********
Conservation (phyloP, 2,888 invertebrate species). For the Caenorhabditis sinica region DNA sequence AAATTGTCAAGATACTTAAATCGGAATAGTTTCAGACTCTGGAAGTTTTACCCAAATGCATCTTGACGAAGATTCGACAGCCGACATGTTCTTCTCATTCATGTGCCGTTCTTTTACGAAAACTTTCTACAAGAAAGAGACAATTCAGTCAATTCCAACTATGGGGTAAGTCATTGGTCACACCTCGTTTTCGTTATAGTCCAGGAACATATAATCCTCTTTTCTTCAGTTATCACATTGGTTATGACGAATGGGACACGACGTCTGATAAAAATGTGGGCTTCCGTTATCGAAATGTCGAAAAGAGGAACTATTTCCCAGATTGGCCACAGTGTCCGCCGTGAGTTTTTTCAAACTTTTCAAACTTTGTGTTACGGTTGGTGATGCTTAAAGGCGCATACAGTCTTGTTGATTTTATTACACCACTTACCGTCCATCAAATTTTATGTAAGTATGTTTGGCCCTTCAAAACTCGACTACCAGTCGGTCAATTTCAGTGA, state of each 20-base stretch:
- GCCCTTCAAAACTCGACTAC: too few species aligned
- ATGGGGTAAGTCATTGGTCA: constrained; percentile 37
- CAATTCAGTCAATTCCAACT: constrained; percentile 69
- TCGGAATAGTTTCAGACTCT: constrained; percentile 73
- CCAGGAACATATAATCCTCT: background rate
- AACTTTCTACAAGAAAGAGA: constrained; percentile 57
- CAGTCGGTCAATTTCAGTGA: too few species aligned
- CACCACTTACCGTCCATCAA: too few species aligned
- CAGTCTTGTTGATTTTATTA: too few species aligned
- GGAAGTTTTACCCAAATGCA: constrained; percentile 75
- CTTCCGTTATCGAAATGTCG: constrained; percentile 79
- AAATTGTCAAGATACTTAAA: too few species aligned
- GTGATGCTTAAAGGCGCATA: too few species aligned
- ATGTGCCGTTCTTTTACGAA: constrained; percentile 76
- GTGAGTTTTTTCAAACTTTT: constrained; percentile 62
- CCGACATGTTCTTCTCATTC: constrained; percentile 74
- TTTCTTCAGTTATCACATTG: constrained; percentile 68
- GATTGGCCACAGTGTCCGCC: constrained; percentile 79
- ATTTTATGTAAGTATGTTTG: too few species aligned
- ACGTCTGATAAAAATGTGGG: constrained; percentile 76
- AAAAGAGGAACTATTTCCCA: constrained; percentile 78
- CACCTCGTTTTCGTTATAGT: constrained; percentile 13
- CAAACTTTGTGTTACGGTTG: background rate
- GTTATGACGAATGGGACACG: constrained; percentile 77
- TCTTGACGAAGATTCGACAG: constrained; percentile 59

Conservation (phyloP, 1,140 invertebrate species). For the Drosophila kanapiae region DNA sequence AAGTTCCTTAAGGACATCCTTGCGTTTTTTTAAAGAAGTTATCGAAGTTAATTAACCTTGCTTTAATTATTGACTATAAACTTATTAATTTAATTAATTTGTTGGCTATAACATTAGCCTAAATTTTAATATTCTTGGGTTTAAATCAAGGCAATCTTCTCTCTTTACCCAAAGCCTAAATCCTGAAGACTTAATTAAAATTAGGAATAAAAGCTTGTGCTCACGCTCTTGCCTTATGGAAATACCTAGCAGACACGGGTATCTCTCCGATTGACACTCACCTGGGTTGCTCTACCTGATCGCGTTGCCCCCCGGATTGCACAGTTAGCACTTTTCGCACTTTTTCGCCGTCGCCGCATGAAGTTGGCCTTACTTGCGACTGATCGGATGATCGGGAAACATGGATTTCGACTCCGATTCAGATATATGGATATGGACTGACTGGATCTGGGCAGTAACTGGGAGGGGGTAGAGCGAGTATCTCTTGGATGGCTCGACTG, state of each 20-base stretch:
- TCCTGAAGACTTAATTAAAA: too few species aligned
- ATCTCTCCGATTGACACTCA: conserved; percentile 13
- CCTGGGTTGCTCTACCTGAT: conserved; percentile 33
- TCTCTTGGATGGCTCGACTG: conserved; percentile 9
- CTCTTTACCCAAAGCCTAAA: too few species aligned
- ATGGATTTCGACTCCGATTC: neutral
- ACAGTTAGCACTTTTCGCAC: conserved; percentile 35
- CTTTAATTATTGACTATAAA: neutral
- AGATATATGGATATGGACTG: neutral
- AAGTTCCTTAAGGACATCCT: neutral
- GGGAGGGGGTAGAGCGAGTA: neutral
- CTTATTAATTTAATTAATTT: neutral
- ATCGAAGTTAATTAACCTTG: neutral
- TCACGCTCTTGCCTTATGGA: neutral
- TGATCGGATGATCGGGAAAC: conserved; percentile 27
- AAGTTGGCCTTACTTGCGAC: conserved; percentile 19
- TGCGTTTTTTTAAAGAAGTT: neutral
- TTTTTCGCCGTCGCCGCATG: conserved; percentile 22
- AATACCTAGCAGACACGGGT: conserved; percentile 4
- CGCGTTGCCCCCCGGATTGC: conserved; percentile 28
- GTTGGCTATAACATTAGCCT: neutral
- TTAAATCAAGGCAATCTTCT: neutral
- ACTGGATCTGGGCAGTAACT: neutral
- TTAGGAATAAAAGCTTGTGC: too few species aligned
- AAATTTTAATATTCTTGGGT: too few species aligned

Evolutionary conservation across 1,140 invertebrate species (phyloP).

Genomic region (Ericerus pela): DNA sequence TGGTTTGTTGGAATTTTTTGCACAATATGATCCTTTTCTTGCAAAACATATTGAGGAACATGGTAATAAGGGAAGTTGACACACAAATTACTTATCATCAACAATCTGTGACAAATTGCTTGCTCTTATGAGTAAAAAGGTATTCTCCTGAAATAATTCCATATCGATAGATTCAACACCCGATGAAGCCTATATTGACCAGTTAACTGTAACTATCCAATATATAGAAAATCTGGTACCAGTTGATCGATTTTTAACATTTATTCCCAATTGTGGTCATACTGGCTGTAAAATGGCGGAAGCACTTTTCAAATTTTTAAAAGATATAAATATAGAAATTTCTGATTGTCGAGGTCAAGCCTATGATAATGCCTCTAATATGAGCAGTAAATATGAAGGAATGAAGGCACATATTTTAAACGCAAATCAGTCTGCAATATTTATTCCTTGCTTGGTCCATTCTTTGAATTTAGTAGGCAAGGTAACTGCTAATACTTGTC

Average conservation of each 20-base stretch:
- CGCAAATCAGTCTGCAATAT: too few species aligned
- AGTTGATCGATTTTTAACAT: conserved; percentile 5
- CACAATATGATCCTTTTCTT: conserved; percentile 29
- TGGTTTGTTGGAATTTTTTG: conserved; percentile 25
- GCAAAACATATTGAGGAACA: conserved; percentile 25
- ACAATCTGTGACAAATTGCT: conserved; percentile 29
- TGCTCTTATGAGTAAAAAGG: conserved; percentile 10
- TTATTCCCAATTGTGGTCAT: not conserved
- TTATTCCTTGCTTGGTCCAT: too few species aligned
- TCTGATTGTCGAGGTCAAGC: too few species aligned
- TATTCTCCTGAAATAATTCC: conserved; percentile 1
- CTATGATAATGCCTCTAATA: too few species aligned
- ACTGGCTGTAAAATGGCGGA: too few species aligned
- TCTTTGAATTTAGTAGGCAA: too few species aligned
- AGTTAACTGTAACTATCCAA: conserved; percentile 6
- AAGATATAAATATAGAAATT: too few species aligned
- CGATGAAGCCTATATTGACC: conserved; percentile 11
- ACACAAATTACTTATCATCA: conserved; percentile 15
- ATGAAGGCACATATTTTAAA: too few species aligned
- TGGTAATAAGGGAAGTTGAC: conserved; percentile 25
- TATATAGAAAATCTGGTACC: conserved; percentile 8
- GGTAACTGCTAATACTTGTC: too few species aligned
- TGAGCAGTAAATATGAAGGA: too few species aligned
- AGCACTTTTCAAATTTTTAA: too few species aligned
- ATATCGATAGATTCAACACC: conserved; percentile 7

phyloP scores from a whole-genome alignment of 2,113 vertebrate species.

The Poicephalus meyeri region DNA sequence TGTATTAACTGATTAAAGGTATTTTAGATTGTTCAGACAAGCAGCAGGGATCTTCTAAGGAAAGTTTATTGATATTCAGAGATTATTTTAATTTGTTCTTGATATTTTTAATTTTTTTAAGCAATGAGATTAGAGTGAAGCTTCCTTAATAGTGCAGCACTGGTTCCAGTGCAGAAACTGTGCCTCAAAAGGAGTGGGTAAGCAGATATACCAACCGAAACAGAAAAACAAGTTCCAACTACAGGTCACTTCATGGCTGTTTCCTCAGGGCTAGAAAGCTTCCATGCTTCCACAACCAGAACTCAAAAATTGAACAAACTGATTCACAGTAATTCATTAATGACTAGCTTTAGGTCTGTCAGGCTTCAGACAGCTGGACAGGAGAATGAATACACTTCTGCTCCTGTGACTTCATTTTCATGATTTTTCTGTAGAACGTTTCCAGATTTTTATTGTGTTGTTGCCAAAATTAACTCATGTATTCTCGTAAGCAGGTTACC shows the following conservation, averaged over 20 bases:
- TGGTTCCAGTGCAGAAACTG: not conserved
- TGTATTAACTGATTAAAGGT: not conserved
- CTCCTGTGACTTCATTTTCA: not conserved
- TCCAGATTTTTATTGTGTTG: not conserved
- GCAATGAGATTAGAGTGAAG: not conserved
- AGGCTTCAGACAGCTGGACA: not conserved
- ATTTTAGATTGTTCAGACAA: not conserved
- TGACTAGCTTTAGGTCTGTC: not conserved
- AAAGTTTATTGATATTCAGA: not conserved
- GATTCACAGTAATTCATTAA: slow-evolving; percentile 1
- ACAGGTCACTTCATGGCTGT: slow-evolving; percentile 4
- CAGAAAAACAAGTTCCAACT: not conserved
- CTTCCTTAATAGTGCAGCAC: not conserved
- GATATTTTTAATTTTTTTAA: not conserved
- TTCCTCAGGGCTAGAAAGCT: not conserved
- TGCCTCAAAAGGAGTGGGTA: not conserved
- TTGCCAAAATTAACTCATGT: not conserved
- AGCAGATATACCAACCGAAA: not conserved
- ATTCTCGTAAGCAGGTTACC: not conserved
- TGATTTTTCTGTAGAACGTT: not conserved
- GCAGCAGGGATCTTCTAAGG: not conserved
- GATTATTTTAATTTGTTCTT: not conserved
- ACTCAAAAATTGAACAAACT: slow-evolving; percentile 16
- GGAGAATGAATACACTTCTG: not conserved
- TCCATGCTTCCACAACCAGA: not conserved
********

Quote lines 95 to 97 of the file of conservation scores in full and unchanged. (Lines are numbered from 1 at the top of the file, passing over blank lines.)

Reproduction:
- CTTCCTTAATAGTGCAGCAC: not conserved
- GATATTTTTAATTTTTTTAA: not conserved
- TTCCTCAGGGCTAGAAAGCT: not conserved